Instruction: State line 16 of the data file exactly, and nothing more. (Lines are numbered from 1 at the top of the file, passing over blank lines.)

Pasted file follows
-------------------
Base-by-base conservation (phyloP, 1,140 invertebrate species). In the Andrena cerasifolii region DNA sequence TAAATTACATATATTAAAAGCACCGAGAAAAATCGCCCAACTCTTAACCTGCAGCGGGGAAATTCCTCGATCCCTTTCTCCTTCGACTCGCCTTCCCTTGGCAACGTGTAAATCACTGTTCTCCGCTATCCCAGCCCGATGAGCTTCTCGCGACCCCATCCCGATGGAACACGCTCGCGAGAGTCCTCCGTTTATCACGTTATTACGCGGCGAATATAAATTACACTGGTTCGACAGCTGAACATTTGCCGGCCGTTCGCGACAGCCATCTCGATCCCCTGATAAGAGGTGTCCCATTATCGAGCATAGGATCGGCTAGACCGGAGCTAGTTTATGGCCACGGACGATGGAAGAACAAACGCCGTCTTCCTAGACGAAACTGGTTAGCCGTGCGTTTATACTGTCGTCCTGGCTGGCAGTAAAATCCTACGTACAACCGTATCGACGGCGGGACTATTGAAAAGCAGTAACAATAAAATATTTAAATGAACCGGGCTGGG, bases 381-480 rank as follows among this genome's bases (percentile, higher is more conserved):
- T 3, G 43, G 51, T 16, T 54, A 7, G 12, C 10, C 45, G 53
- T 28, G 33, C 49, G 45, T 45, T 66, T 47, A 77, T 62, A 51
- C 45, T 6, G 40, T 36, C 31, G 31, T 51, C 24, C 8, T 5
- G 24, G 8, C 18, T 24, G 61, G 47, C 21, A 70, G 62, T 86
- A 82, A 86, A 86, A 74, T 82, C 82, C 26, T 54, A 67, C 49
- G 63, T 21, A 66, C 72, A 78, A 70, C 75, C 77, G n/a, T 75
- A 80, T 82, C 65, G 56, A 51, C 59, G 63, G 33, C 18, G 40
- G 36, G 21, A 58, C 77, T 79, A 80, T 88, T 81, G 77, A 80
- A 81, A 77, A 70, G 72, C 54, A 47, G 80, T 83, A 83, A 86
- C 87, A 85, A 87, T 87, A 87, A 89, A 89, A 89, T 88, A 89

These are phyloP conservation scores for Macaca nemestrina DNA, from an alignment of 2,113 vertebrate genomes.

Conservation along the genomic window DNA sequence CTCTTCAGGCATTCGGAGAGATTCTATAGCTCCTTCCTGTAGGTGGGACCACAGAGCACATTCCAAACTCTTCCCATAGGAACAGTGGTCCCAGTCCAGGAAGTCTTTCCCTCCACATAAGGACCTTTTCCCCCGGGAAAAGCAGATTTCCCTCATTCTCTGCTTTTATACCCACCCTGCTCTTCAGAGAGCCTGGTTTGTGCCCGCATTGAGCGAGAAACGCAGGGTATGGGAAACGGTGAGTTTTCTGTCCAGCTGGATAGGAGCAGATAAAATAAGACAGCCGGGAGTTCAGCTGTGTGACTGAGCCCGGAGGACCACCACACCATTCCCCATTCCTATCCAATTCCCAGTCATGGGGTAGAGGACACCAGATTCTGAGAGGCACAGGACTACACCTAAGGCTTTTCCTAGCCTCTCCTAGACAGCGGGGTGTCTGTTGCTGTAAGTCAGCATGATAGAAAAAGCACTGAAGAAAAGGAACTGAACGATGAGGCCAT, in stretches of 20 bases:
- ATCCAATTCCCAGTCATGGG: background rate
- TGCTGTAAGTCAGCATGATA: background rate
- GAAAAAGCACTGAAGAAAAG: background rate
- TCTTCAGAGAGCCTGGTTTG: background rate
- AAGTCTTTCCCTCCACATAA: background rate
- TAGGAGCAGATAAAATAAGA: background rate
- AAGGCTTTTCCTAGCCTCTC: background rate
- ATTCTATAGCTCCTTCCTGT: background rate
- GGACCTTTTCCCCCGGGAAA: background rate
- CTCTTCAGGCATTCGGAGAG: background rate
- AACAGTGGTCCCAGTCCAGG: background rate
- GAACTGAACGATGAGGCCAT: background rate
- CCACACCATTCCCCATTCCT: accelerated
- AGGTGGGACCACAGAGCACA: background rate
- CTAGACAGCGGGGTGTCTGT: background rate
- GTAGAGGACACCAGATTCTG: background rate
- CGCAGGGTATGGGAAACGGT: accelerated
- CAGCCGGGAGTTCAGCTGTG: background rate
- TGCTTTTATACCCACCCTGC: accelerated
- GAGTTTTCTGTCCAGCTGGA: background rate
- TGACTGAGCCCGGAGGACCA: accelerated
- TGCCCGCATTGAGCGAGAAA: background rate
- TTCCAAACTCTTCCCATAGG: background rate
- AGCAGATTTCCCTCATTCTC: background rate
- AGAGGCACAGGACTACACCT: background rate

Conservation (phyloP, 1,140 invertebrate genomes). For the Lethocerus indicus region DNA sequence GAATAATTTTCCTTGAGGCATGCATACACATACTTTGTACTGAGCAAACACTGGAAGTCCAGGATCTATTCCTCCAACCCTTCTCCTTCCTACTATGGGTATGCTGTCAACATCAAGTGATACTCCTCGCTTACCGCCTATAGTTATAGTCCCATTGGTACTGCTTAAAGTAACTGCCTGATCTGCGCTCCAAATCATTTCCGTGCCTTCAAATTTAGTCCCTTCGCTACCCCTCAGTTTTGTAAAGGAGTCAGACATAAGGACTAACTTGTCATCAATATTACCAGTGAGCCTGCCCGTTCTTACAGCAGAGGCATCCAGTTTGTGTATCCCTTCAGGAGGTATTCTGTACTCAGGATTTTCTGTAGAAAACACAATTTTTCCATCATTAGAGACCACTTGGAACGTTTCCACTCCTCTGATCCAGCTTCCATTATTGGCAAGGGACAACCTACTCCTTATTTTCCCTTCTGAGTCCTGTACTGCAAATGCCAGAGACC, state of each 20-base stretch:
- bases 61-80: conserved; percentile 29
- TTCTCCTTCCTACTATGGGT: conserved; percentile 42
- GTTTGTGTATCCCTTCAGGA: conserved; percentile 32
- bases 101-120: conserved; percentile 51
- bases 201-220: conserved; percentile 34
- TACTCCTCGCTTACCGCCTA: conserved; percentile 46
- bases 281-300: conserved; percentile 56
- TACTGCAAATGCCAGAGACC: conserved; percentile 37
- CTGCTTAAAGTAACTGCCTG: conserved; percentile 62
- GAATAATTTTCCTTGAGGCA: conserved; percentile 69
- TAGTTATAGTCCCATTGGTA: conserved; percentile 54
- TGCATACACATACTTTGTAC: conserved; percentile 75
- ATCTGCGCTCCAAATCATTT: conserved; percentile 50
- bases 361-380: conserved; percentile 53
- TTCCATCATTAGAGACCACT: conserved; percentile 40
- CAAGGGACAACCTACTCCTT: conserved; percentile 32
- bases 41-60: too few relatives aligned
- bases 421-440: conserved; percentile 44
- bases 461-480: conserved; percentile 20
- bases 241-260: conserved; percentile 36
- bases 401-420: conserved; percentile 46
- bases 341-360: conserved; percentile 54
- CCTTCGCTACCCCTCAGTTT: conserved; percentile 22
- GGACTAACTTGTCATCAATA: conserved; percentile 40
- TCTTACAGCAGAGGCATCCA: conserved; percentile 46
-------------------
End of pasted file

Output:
- GAAAAAGCACTGAAGAAAAG: background rate